Charlie Prince, Smith County’s Financial Consultant, discussed the budget process. He hopes to have a budget for the supervisors to approve by August 9. He said the valuation from Becky Martin, Tax Assessor, said the public utility rolls stay about the same. The personal property valuation in 2009 was 37 million dollars and went to 34 million in 2010. “You will collect less money with the same amount of millage,” Prince said. The real property went down a half million dollars. He said he intends to start off with the original budget for this year, with a 10 per cent cut, due to them collecting less both as a county and from the state. “We will shoot for a final adoption of the budget by September 9 after a public hearing on September 2,” he said.
Marty Patterson, Undersheriff for Smith County, said the Sheriff Department’s budget showed them over by $73,000. He said they were expecting $53,000 from the pipeline, DEA equitable sharing, DUI grants and Homeland Security grants. They were expecting reimbursements and the sale of vehicles to balance the budget by the end of the year. “We don’t have the money, but the check is in the mail.”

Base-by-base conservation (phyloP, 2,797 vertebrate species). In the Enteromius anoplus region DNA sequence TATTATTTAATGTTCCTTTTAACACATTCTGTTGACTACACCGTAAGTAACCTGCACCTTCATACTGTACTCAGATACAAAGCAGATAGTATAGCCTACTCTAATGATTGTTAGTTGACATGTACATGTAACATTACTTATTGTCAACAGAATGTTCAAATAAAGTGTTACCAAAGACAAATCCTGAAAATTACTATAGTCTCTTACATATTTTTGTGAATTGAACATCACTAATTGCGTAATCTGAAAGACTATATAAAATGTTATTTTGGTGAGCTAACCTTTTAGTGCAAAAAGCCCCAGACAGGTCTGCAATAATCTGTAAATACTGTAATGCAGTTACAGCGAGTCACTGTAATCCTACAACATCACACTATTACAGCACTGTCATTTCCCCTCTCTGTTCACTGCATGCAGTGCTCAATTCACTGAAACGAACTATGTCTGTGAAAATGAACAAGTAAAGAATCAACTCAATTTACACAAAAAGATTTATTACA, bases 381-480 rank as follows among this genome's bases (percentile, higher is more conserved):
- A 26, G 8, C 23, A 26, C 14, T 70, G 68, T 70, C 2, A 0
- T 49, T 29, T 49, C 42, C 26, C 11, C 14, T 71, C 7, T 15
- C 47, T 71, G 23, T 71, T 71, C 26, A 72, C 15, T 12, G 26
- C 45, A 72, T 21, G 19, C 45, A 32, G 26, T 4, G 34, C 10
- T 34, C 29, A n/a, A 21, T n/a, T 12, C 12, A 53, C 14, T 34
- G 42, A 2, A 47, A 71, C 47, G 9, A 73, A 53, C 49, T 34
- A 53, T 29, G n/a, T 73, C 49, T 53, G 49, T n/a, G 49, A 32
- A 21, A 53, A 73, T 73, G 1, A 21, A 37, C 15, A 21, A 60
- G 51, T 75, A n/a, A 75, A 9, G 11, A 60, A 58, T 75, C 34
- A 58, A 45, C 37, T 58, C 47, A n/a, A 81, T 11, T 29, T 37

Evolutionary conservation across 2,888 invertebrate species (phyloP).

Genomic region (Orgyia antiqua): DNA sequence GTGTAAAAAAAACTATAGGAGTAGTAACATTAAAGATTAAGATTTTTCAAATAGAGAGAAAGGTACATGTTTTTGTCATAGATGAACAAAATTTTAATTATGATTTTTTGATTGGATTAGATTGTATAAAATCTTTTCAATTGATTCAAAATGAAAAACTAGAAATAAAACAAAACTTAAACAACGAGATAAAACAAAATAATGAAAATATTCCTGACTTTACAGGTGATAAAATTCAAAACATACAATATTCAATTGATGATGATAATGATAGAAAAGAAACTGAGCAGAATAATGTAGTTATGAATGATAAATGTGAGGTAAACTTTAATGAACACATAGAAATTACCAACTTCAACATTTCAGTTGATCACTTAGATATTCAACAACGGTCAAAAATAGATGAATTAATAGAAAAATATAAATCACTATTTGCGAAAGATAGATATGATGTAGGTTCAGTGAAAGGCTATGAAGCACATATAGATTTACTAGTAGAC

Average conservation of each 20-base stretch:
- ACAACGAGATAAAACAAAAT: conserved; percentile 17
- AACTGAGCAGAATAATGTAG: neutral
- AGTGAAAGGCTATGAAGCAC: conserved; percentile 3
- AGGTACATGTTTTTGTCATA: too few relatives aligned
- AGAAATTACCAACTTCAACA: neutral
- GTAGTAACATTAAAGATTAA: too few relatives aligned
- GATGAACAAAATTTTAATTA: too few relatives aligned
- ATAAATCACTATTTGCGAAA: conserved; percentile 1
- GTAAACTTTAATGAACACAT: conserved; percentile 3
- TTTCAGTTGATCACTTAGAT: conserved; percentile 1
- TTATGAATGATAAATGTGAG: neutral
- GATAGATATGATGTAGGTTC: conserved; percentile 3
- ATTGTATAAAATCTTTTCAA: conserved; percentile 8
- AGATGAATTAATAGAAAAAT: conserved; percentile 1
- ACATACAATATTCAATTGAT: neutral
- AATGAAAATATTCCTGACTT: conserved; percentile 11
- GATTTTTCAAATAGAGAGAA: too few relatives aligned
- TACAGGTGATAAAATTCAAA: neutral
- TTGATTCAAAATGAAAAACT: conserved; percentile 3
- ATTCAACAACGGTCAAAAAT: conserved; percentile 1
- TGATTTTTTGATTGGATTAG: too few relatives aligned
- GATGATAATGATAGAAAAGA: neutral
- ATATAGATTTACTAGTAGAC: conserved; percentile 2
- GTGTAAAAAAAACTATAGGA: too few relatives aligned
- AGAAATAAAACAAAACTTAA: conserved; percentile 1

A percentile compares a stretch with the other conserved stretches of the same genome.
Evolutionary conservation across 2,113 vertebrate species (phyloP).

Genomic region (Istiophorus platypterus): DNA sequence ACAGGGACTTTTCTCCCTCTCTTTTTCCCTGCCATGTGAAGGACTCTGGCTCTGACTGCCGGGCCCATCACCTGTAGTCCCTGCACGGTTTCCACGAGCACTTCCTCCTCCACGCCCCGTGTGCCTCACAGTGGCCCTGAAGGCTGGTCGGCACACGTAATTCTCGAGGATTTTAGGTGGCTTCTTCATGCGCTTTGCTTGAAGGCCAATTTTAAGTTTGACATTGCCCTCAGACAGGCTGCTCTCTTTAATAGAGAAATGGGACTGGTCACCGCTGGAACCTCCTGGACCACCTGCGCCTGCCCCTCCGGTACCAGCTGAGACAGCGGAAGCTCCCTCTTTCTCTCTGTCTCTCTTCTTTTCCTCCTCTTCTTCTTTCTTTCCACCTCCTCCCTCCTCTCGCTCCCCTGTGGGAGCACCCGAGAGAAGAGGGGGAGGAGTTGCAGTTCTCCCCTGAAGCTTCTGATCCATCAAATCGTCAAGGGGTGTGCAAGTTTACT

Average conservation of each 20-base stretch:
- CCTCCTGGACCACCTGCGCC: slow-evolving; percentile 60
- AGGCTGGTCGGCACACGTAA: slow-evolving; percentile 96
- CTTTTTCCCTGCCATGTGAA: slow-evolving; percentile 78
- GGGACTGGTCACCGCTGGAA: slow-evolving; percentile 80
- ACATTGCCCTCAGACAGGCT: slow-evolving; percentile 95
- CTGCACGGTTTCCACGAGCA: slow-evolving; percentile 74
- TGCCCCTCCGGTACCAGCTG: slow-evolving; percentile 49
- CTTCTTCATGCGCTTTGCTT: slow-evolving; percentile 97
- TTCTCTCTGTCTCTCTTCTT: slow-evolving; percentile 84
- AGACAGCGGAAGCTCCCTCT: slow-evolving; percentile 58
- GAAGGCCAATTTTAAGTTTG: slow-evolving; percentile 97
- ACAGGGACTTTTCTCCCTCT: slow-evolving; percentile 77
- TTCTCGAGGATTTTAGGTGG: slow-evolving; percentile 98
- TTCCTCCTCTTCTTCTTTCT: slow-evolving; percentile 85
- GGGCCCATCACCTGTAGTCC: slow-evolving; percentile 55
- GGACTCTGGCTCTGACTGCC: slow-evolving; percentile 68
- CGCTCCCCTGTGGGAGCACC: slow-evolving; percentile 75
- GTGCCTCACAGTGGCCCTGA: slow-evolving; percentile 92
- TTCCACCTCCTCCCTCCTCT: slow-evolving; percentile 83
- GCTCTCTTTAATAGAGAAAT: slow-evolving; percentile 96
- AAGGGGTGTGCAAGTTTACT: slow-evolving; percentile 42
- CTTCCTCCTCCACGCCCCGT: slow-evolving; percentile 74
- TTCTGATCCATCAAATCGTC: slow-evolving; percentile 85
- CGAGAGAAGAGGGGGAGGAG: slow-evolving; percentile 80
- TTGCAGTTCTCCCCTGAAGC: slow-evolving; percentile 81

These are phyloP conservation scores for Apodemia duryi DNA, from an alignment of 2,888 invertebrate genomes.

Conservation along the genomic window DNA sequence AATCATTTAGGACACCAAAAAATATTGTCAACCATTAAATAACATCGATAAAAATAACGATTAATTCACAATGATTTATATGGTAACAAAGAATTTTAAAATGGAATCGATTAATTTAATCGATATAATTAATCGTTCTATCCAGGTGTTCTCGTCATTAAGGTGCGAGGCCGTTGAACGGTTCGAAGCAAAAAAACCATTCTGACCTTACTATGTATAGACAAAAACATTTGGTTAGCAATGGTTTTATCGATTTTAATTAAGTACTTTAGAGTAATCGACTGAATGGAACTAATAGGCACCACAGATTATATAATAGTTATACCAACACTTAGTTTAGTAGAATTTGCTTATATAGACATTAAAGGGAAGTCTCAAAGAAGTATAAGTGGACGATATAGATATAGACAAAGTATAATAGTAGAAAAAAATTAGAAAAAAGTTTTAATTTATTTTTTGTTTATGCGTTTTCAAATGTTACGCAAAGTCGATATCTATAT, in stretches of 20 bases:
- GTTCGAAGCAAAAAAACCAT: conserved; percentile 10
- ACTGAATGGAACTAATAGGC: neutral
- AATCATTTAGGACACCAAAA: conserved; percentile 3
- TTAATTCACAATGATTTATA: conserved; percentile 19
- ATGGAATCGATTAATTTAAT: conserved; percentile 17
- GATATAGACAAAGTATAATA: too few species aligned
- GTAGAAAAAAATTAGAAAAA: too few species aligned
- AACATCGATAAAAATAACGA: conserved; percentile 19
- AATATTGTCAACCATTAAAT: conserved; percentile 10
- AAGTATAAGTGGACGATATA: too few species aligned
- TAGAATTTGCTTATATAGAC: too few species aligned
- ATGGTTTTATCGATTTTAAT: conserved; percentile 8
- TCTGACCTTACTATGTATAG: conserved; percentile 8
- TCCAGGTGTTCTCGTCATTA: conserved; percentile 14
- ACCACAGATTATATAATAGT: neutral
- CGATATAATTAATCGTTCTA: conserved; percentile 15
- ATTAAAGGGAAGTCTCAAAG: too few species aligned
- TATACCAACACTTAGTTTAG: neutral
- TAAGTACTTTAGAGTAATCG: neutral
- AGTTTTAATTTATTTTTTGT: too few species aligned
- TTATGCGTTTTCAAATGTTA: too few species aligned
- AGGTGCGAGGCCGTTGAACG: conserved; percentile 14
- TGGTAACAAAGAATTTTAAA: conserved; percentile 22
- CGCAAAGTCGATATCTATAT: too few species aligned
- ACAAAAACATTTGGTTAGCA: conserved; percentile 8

Willie Keyes, President said, “Thank you. We need everyone to come in and tell us and keep us informed.”
Keyes moved on to discuss the ice machine not working at the Ag Complex. Hallman asked, “Do we have to furnish the ice?” They decided to fix it, if it was minor, but if not, they will shut it down.
The supervisors discussed solid waste issues brought to their attention in a letter from Tony Hancock concerning routes and manpower to run the trucks. Benjie Ford, Supervisor for Beat Three suggested they cut back on overtime.
“We are losing 300 people in Polkville,” Hallman said. “I don’t know where they are at. I don’t see the need for another truck.”
Wilson motioned to take Dexter Parker off the payroll and the motion passed unanimously.
Elaine Shelby brought information about a prescription drug card for the Smith County citizens. “This company administers it themselves,” she said. “There will be no cost to the county and it is for someone that does not have prescription coverage.”
She also wanted the supervisors to be aware effective July 1 the county has to pay retirement on anyone retired that works. “Even though they can work only 50%, we have to pay 100%. In setting up our budgets for next year, we need to keep this in mind.” If an elected official retires before the age of 62 years of age, they have to resign for 90 days.